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Luis Rubiales resigns as president of Spanish Football Federation three weeks after kissing Hermoso on the lips

Luis Rubiales has announced his resignation as president of the Spanish Football Federation following heavy criticism after he kissed Spain forward Jenni Hermoso on the lips during the FIFA Women’s World Cup final medal ceremony.

The 46-year-old has however insisted he will do everything in his power to ensure that “truth prevails”. Around two weeks ago he claimed the kiss, which happened after Spain beat England 1-0 in Sydney, was “spontaneous, mutual and consented” at an extraordinary assembly of the Spanish football federation. But Hermoso, Spain Women’s all-time top scorer has maintained it was not consensual. Last Tuesday the 33-year-old filed a legal complaint against Rubiales.

On Sunday, exactly three weeks since his “inappropriate behaviour” cast a shadow over Spain’s World Cup celebrations, Rubiales told Piers Morgan on his television show: “I cannot continue my work.”


Then he released the following statement on X, the platform formerly known as Twitter:

“I have handed in my resignation to the acting president, Pedro Rocha. I have also informed him that I have done the same with my position at UEFA, so that a replacement for my role as vice president can be sought.”

The kiss controversy engulfed Spanish football. Players, politicians, protesters and many others spoke out against Rubiales’ behaviour as the issue raised questions about sexism in sport. But Rubiales vehemently ignored increasing calls for his resignation. His actions, which include grabbing his crotch at the final whistle, led to him being provisionally suspended by FIFA from all football-related activity for 90 days, while the Disciplinary Committee of the world football governing body investigates.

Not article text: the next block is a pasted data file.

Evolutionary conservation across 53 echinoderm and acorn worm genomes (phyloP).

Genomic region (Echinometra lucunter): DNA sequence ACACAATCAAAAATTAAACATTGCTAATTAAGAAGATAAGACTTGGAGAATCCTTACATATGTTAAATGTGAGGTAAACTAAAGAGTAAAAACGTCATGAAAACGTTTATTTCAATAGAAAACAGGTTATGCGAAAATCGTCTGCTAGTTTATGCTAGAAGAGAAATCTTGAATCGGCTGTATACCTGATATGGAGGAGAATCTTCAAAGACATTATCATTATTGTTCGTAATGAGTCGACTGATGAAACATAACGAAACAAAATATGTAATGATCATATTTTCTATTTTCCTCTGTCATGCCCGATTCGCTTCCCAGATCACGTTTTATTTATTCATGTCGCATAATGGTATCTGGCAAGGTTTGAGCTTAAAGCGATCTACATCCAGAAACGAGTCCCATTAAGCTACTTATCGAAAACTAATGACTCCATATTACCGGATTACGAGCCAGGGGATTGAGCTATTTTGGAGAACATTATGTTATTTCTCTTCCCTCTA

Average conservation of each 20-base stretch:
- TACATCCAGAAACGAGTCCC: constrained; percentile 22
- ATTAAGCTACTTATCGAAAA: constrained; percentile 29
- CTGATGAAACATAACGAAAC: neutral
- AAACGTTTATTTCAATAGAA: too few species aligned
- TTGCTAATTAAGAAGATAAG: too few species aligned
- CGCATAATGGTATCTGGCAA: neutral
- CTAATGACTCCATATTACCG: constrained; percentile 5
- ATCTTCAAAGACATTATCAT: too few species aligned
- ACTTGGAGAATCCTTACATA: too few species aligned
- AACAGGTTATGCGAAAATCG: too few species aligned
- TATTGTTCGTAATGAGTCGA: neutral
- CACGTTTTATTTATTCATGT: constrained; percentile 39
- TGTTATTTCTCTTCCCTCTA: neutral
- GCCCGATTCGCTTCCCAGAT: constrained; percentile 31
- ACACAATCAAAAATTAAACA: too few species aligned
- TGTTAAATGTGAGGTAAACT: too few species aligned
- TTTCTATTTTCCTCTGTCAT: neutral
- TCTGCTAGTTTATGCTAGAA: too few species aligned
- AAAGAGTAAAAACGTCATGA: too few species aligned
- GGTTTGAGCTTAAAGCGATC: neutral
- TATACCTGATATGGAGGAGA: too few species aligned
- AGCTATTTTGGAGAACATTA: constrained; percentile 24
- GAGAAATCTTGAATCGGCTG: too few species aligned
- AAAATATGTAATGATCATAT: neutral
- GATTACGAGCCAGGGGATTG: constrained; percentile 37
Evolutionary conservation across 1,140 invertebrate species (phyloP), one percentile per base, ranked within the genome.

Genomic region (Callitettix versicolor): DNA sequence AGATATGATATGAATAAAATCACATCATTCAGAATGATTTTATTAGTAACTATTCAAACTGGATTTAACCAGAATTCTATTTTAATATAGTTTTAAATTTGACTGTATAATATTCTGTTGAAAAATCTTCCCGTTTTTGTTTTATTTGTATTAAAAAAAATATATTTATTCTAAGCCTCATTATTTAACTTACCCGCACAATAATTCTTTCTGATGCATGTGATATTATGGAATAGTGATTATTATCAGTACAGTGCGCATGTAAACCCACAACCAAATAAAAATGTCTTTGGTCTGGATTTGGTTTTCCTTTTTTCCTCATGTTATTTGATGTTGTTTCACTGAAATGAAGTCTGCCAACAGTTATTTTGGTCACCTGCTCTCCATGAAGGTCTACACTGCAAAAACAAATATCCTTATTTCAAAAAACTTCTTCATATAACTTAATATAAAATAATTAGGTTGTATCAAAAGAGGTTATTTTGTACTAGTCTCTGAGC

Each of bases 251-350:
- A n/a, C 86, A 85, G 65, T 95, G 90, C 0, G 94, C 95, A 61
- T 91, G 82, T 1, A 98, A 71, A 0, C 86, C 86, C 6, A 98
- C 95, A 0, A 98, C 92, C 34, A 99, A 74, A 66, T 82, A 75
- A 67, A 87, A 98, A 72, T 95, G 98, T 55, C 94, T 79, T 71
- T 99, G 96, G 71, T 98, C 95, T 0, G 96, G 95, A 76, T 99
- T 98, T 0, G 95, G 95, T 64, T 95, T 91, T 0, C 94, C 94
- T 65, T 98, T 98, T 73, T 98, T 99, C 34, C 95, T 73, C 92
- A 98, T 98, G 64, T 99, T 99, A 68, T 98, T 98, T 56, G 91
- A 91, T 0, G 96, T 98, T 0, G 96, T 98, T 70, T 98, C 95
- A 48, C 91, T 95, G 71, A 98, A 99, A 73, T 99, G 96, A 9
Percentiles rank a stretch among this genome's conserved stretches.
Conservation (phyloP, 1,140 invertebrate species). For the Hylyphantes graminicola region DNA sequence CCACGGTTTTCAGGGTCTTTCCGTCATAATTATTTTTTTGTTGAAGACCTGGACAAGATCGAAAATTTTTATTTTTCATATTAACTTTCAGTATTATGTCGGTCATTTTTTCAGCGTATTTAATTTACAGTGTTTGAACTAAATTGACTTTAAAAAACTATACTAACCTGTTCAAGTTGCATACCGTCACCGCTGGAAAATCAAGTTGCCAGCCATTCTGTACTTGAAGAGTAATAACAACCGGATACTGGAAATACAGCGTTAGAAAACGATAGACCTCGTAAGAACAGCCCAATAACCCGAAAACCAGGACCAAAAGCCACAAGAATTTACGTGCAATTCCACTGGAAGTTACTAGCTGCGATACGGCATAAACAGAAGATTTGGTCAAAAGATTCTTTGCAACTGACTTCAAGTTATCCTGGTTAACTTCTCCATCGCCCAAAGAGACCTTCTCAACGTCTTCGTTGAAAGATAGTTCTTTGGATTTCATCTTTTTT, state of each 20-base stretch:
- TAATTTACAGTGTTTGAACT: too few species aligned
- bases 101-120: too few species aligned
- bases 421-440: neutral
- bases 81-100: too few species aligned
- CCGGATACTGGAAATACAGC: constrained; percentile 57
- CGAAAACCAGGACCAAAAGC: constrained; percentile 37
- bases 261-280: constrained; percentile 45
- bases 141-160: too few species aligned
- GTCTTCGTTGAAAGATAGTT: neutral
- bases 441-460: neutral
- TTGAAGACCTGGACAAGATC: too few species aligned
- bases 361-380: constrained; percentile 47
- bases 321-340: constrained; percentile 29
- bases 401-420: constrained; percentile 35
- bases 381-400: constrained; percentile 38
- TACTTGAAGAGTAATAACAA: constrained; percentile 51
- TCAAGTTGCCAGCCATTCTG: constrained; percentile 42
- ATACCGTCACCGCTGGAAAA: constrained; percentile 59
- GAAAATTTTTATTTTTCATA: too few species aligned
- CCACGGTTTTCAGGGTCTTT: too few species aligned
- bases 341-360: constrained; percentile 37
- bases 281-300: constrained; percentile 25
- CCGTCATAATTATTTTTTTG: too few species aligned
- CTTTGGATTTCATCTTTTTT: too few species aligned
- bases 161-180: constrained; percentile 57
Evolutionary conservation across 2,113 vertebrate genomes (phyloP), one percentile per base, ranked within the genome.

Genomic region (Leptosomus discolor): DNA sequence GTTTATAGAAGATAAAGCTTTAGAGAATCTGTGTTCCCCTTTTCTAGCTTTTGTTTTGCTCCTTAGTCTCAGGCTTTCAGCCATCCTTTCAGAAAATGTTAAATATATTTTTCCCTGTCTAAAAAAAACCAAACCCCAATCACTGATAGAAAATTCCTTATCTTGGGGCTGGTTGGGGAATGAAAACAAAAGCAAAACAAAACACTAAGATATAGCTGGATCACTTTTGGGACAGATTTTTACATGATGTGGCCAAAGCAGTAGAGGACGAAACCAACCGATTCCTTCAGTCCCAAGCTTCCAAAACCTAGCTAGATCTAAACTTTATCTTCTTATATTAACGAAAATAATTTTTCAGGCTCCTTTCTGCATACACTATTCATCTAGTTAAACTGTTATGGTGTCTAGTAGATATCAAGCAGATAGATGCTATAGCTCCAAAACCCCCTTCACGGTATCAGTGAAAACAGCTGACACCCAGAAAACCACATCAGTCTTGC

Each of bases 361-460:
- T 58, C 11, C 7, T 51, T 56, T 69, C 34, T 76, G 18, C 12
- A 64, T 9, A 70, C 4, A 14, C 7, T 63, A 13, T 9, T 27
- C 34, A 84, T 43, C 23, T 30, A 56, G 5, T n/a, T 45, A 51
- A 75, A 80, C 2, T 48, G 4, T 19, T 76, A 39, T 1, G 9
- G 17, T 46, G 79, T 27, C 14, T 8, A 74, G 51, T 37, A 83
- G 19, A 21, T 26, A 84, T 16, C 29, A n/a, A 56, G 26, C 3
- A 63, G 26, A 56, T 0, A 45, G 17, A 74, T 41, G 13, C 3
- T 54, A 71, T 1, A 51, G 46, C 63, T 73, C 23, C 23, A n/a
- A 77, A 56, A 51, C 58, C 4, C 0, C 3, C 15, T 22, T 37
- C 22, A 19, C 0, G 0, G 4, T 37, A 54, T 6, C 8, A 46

“After the suspension by FIFA, in addition to the rest of the proceedings against me, it is clear that I will not be able to return to my position.

“To insist on waiting for an outcome and clinging on to my position will not contribute to anything positive — neither for the RFEF nor Spanish football. There are powers that be that will prevent my return. I do not want Spanish football to be harmed by this disproportionate campaign against me.”

Later on Sunday, the RFEF confirmed Rubiales’ resignation in a statement.


In recent weeks, the Spanish government tried to intervene and suspend him from his position. However, Spain’s Court of Arbitration for Sport (TAD) classified Rubiales offenses as “serious”, rejecting the government’s argument that they were “very serious”. Hence the government was unable to step in.

Rubiales has however continued to defend his version of events. In the interview with Piers Morgan on Sunday he said he finally made the decision to resign following talks with family and friends, whom he quoted as saying: “Luis, you have to focus on your dignity and continue your life. (Otherwise) you will probably be hurting more people you love and the sport you love.”


In his statement, he added: “I am taking this decision after having made sure that my departure will contribute to the stability that will allow both Europe and Africa to remain united in the dream of [co-hosting the World Cup in] 2030.

“I have faith in the truth and I will do everything in my power to make sure it prevails,” he said.

“My daughters, my family and the people who love me have suffered the effects of unconscionable persecution, as well as many falsehoods, but it is also true that on the street, every day more and more, the truth is prevailing.”


Meanwhile, three days after Hermoso’s criminal complaint last Tuesday, a prosecutor filed a case with Spain’s high court against Rubiales for sexual assault and coercion.

Hermoso and 80 other Spain players, including all the World Cup winners, vowed not to play for the national team again while Rubiales was still in charge.

Jorge Vilda, the World Cup-winning coach and a close ally of Rubiales, was fired by the RFEF on September 5, with Montse Tome named as his successor.

Credit: AIPS Media

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